BJT Emitter Resistance

  • Thread starter garibaldi
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  • #1
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Hey everyone,

Im currently reading Horowitz & Hill and am a little confused on the topic of the intrinsic emitter resistance (re). I understand that this resistance is essentially the dynamic resistance of the base-emitter diode.

I assumed that when analyzing a circuit this resistance should always be placed in series with the emitter. However H&H seem to place this resistance from the emitter to ground in the emitter followers they demonstrate.

In the case of the emitter follower circuit this makes sense because the low re means that the circuit will have a low output resistance as expected. I just dont understand why they placed it to ground.

The circuits in question are attached.
 

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Answers and Replies

  • #2
The Electrician
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What makes you think that the resistors from emitter to ground shown in the images are re, the intrinsic emitter resistance? They aren't labeled re.
 
  • #3
Averagesupernova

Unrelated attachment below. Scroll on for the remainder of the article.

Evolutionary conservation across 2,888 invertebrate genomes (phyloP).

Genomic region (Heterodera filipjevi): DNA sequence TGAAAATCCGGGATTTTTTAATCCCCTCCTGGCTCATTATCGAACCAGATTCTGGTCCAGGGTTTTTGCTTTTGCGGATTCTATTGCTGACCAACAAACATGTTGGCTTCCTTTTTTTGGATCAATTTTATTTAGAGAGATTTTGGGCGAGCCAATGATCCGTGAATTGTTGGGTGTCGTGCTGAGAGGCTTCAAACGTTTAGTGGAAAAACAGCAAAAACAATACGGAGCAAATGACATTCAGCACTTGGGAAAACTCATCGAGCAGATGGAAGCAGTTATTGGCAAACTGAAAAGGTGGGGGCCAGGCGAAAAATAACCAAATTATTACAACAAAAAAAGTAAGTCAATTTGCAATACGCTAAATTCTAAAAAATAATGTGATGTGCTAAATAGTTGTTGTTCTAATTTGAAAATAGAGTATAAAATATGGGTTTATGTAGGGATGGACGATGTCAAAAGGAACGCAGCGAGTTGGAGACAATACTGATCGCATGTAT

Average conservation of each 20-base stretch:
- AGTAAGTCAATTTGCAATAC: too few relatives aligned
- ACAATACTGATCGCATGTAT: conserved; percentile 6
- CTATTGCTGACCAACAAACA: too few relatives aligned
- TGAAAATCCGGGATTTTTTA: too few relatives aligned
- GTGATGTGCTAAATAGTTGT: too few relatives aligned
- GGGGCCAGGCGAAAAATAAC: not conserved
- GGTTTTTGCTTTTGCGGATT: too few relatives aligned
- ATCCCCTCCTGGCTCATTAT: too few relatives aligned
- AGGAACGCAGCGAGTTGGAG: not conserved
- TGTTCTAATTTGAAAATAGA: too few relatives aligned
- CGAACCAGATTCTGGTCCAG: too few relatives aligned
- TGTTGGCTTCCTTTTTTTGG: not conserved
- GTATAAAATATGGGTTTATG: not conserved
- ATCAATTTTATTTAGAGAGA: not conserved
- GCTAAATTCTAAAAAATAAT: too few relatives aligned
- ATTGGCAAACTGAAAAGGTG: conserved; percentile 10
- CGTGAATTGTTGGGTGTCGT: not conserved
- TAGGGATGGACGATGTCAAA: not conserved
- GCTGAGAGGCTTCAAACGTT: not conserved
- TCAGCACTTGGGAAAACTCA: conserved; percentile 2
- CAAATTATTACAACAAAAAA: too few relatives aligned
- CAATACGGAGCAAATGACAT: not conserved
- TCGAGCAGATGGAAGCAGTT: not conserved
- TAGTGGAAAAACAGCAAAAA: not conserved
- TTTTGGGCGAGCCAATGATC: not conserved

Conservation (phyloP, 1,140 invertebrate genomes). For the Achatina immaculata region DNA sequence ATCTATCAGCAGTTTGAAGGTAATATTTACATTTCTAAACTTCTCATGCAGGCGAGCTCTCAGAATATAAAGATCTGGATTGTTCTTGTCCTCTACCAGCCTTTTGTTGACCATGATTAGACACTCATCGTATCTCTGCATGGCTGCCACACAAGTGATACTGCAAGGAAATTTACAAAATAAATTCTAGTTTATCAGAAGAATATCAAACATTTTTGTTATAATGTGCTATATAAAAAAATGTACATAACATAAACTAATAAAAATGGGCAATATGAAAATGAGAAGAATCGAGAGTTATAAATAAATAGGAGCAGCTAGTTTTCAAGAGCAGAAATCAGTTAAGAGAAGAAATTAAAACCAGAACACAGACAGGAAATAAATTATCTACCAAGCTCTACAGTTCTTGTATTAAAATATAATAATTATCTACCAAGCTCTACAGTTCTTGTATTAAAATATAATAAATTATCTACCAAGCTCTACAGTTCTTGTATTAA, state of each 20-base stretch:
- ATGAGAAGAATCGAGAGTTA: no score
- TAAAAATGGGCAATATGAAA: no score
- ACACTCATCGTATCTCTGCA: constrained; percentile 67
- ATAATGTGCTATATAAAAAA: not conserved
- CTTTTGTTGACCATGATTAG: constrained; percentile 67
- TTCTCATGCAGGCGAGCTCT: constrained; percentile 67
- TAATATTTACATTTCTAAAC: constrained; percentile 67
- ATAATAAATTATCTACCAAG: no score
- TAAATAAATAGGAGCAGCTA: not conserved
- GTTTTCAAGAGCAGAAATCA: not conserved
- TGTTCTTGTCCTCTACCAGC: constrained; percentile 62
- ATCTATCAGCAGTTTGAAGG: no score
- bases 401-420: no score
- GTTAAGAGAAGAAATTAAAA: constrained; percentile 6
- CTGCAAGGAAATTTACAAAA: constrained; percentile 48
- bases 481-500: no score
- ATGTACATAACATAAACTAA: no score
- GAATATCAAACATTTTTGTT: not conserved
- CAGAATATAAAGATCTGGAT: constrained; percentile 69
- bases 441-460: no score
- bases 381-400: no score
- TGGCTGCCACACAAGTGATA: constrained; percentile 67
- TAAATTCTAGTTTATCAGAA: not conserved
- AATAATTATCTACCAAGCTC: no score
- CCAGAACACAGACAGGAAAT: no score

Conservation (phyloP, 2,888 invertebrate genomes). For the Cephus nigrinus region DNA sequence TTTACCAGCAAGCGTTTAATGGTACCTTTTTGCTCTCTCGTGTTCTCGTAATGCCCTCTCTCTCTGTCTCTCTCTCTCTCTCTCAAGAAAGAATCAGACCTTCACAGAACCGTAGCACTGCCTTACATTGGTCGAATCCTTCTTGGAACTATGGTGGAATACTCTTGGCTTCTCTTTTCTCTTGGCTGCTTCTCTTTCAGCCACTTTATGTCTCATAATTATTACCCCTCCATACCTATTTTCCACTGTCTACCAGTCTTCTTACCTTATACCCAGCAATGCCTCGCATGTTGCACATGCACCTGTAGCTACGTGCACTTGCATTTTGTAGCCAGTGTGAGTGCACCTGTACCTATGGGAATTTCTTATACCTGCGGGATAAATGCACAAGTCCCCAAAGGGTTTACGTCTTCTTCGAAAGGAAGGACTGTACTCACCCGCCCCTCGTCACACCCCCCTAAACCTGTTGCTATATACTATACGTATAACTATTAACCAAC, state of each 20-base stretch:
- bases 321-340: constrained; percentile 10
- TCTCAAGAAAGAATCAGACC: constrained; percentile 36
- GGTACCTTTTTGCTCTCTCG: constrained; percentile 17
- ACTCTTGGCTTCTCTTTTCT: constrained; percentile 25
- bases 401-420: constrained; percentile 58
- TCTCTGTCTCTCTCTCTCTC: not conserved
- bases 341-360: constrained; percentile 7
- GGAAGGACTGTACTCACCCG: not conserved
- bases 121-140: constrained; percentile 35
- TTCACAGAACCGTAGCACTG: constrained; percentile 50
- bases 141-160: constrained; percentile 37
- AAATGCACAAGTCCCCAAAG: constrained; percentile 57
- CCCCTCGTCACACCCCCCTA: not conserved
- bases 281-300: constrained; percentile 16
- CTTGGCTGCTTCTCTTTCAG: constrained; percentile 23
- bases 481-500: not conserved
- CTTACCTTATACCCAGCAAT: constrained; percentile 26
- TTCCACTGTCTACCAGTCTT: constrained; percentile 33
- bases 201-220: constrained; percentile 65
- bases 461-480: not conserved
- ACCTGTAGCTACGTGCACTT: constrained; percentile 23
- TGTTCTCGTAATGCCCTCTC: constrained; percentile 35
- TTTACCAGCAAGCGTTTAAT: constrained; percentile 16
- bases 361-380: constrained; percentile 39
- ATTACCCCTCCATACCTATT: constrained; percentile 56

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I think you mean r'e or pronounced 'R prime E' or 'R E prime'. Summarized, R'e is the AC impedance of the base emitter junction. Normally the output imedance of an emitter follower is Re (actual resistor from emitter to ground) in parallel with [(beta*the base circuit impedance) + r'e].
 
  • #4
The Electrician
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You say:

"Normally the output imedance of an emitter follower is Re (actual resistor from emitter to ground) in parallel with [(beta*the base circuit impedance) + r'e]."

Shouldn't the "(beta*the base circuit impedance)" expression be something more like "(the base circuit impedance/beta)"? Actually, I think the "beta" should be "beta+1".
 
  • #5
Averagesupernova
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You say:

"Normally the output imedance of an emitter follower is Re (actual resistor from emitter to ground) in parallel with [(beta*the base circuit impedance) + r'e]."

Shouldn't the "(beta*the base circuit impedance)" expression be something more like "(the base circuit impedance/beta)"? Actually, I think the "beta" should be "beta+1".
Yes, my bad.
 
  • #6
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It is usually a good idea to have a pull-down resistor on the emitter output to keep the output potential from floating up to the base potential when the external load is not connected. It is absolutely necessary if the external load does not have a dc path to ground.
 

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